I was planning my trip to Amsterdam in January and was looking through hostels in Hostel World filtering for different features and amenities. One amenity that I thought I would definitely need was free wifi if I wanted to do some programming from the hostel and also just because life demands it in general. While there’s a ton of hostels that offer free wifi, I’ve definitely been at the end of the stick where the quality of wifi has been unmentionably bad. This probably goes for hotels as well as hostels, but generally hostels are cheaper and offer less in the way of complementary services.

That got me thinking about creating an interesting application that could judge the quality of wifi in reviews. Randomly I decided to spin up a new idea for a scraping/api for Hostel World where I could actually find the reviews that mention wifi and other amenities that would be useful. Instead of meticulously scanning through hundreds of reviews, I could just scrape the reviews, parse out keywords, and assign sentiment scores to each review.

Eventually I made it into a Twitter Bot:

Heh, I am replying to myself. Try it out yourselves! Mention @HostelReviewBot and link a hostel from Hostelworld and include the word wifi, breakfast, noise, bathroom, or shower.

The positive and negative refers to the number of positive  and negative sentiment reviews respectively. The quote is picked from being an overall average of common words mentioned when scraping the site. Overall there’s too much information that can’t really get stuffed into 140 characters which is quite a sham. I should learn how to create a quick flask api. Maybe that’s for later.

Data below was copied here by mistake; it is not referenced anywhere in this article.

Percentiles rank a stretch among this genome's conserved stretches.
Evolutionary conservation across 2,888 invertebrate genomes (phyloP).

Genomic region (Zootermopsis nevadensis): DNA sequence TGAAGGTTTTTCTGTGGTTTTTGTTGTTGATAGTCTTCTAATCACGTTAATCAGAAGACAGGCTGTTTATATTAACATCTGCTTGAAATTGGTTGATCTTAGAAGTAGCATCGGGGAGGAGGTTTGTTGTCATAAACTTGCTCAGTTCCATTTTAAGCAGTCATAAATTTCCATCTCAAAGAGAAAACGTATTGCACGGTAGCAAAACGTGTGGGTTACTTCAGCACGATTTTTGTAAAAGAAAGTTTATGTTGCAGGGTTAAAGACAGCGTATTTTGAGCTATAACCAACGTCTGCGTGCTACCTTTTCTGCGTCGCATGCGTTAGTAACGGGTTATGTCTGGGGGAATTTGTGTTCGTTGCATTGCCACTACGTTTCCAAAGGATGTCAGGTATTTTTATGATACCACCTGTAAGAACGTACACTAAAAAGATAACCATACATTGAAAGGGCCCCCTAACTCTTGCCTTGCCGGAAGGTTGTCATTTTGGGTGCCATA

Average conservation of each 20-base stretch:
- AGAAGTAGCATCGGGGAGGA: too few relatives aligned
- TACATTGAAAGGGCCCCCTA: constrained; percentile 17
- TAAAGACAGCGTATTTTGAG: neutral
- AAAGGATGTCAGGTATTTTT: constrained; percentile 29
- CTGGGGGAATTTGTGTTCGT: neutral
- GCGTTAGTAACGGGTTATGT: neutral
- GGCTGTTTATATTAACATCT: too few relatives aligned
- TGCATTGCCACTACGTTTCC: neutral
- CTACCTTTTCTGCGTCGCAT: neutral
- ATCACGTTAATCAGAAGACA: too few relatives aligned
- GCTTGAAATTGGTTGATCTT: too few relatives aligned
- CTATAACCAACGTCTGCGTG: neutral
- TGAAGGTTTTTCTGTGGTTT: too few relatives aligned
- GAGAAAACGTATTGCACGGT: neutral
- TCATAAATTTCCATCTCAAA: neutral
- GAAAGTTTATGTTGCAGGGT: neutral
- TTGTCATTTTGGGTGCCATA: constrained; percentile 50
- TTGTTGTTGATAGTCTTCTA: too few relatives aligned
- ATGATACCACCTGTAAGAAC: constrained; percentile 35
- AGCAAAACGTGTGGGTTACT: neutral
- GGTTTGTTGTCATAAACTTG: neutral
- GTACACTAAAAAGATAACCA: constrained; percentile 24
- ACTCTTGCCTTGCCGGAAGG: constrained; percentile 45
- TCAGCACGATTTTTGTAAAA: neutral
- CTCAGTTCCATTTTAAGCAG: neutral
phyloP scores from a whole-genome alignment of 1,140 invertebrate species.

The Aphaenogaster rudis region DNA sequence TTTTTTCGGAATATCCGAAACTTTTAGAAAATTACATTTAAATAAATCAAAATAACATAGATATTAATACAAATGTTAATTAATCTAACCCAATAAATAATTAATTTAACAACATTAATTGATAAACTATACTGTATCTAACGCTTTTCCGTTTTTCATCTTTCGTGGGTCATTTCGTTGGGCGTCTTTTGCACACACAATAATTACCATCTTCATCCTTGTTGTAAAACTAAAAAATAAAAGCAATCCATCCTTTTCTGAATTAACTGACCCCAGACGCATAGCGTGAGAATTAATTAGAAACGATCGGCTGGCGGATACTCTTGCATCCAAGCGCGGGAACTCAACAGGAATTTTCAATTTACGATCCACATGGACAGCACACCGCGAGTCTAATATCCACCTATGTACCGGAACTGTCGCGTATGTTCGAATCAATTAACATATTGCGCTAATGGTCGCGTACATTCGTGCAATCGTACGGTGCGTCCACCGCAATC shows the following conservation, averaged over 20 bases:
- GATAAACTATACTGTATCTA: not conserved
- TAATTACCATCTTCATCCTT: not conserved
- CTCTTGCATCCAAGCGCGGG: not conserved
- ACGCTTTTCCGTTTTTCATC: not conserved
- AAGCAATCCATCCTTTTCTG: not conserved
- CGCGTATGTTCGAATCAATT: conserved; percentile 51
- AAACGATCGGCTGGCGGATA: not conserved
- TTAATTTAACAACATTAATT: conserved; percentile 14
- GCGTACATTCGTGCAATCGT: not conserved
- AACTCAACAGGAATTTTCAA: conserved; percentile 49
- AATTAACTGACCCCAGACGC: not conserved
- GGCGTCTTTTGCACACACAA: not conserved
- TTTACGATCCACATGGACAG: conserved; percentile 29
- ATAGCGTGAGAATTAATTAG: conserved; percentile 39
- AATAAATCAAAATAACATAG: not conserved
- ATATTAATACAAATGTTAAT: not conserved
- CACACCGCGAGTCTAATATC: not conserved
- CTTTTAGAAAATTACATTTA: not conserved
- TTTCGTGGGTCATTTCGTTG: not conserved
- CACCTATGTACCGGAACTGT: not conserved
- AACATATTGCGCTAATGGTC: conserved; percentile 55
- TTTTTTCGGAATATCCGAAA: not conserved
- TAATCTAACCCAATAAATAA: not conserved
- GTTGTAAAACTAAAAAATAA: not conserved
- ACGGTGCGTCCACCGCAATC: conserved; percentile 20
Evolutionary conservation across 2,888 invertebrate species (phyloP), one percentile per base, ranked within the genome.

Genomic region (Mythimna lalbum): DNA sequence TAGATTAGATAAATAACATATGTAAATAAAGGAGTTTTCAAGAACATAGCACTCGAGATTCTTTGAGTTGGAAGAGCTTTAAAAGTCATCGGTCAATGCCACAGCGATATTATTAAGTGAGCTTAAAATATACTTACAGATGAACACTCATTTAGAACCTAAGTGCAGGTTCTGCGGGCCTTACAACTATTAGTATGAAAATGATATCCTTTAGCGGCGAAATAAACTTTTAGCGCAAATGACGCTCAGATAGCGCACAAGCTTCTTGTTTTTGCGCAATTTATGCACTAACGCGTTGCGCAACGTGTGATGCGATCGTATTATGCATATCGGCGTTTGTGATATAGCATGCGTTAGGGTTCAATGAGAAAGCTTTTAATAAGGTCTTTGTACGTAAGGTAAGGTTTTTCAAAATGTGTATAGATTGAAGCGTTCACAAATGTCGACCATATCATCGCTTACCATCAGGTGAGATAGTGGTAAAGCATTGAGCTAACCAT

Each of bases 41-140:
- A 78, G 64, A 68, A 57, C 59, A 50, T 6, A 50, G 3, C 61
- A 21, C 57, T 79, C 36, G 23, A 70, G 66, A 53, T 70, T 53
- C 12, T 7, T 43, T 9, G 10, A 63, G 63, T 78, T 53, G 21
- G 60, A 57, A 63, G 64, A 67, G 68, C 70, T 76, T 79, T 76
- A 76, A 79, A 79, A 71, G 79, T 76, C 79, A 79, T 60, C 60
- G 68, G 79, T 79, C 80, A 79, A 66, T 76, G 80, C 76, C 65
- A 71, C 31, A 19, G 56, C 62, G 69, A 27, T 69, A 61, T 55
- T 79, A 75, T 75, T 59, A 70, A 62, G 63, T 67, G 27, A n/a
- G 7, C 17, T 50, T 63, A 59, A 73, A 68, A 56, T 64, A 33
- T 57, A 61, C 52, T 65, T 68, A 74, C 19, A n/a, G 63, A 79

Let’s go through a quick tutorial of some python stuff.

amenities = {
'wifi':      ['wifi','internet','wi-fi', 'wi fi', 'wireless'],
'breakfast': ['breakfast', 'breakfest', 'break fast', 'brunch'],
'bathroom':  ['bathroom', 'bath room', 'bath', 'restroom', 'toilet', 
              'urinal', 'lavatory', 'washroom'],
'shower':    ['shower', 'bathe', 'showers'],
'noise':     ['noise', 'noisy', 'quiet', 'loud', 'silent']

The idea is to first create a list of amenities that we would like to track from each hostel. I can think of five pretty important things that a hostel or a hotel should have that aren’t rated on Hostel World or another review site like Tripadvisor. Amenities is a dictionary of key value stores where the values are chained synonyms that could be used in text to describe our amenities. That way if someone mentions or misspells “wifi” with “wi fi” or “wi-fi” or just another definition like “internet”, we can track their opinion. I welcome any more ideas that could be things to track that right now can be ambiguous or require reading-reviews-effort.


import requests
from lxml import html

url =  "http://www.hostelworld.com/hosteldetails.php/Black-Swan/Barcelona/66913/reviews/"
amenity =   'wifi'
first_url = url + "1?period=all"
xml =       request_xml(first_url)
pages =     find_end(xml)

def request_xml(url):
    """ Passes in a url and returns the xml of the page """
    response = requests.get(url)
    xml = html.fromstring(response.text)
    return xml

def find_end(self, xml):
    """ Pass in xml and returns the number of pages to scrape.
        Grab first 25 pages which is 500 reviews for relevancy.
    num_reviews = int(xml
        .split(' ')[0].split('(')[1]) #extract total number of reviews
    if num_reviews / 20 > 25: 
        pages = 26
        pages = num_reviews / 20
    return pages

I’m using the requests library to grab the html from Hostel World. Here I’ve picked the Black Swan hostel in Barcelona as an example and taken the url from their reviews site.

lxml is a useful package for taking an html page and transforming it into an xml tree to then use xpath to select elements. By grabbing the total number of reviews from the original base url, we can find out how many pages we need to scrape if the review count is less than 500. Else we can just go from page 1 to 25 because Hostel World lists 20 reviews per page.